RESET was on stage last month in Berlin's brand new "Futurium" to talk about the shared future of digitisation and sustainability.
Pretty much nothing works without digital technologies anymore - they influence how we communicate, work and live together and what we know about the world. But how do we actually want to shape the future of digitisation? Where do new tools make our everyday life easier and how far do we want to let them into our private lives? How can digitisation contribute to a fairer society? And what solutions could it offer us for challenges that we'll be facing in the future?
These and other questions were up for debate on the 31st of May 2018 in Berlin's new Futurium building, located in the city's governmental district. Discussing them were Prof. Dr-Ing. Ina Schieferdecker (Weizenbaum Institute for the Networked Society), Sascha Lobo (author and blogger), Kai Goerlich (Chief Futurist at SAP), Prof. Dr Christian Montag (Head of the Department of Molecular Psychology at the University of Ulm) and Martin U. Müller (from German news magazine Der Spiegel). Uta Mühleis was on stage for RESET with a talk about our favourite topic: What does innovation look like when digitisation meets sustainability?
In a globalised world where people are more likely to have a mobile phone in their pockets than access to clean drinking water, digitisation holds huge potential for just and sustainable development throughout the world. Of course, we're also seeing developments that have little to do with sustainability: increasingly sophisticated marketing tools, for example, and the rise of online shopping - both leading to increased consumption. And many gadgets, which are supposed to help us save energy, also consume a lot of energy when they're produced - meaning that even in the best case scenario, we're only ever back to zero by the end.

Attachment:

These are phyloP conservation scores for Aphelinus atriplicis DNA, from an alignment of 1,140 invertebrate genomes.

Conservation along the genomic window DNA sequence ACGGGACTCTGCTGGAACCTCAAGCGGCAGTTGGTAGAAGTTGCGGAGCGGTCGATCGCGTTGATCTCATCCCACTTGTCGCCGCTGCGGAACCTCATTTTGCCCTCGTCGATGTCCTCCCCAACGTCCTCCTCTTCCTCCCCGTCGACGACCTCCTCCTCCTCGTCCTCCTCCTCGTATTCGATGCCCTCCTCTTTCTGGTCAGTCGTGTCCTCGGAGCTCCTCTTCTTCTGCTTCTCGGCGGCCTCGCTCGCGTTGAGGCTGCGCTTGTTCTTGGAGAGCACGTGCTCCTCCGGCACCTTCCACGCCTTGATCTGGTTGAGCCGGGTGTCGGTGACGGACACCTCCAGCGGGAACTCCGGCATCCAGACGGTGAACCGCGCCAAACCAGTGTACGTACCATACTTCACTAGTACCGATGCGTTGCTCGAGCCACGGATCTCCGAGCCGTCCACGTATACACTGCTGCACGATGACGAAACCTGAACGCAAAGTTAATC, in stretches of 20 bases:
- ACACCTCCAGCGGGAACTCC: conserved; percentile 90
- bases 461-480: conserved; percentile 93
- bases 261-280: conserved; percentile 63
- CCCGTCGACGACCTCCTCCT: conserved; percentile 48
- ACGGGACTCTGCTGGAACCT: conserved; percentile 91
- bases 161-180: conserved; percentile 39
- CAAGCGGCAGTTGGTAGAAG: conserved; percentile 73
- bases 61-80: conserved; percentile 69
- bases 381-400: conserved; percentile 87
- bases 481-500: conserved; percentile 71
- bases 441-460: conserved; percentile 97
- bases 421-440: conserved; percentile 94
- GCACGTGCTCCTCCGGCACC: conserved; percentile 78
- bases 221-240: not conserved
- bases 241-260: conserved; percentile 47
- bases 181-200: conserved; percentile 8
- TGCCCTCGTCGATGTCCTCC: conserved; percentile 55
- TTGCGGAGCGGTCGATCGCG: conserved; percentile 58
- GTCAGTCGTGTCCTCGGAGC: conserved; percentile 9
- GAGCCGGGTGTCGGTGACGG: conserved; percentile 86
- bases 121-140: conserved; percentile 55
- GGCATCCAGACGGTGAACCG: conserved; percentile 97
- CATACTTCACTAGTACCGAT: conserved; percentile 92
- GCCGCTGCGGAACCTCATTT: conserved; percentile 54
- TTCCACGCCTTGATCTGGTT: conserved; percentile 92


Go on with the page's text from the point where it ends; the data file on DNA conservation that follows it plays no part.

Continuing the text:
But there are also projects and enterprises that make a meaningful contribution to a sustainable world by making smart use of digital tech - and Uta Mühleis was on the podium to present a pick of the best examples of exactly that. All of the cases presented had two things in common: they use digital tech in a smart, logical way, and they have a focus on ecological sustainability and the common good. Drones are already being used to reforest remote areas, while satellites are being used to monitoring of wildlife and keep tabs on illegal loggers. And when it comes to humanitarian aid, the NGO Field Ready is using 3D printers in crisis areas to manufacture the medical equipment that's needed (whether it's tweezers or prosethetics) directly on site - like after the earthquake in Haiti for example. While another team from Amsterdam has developed a high-tech device inspired by nature that can defuse landmines safely and cost-effectively.
All in all, this opening event was a huge success. The glass building in the middle of Berlin's government district is set to become a space for discussing different ideas about how we are to shape the future - where state, science, industry and society all have a say. And the building itself is forward-looking too - low-energy and relying on photovoltaics and solar thermal energy for its power supply. We're looking forward to seeing what else this new space of future-thinking will have to offer, and to the official opening of the entire Futurium in spring 2019.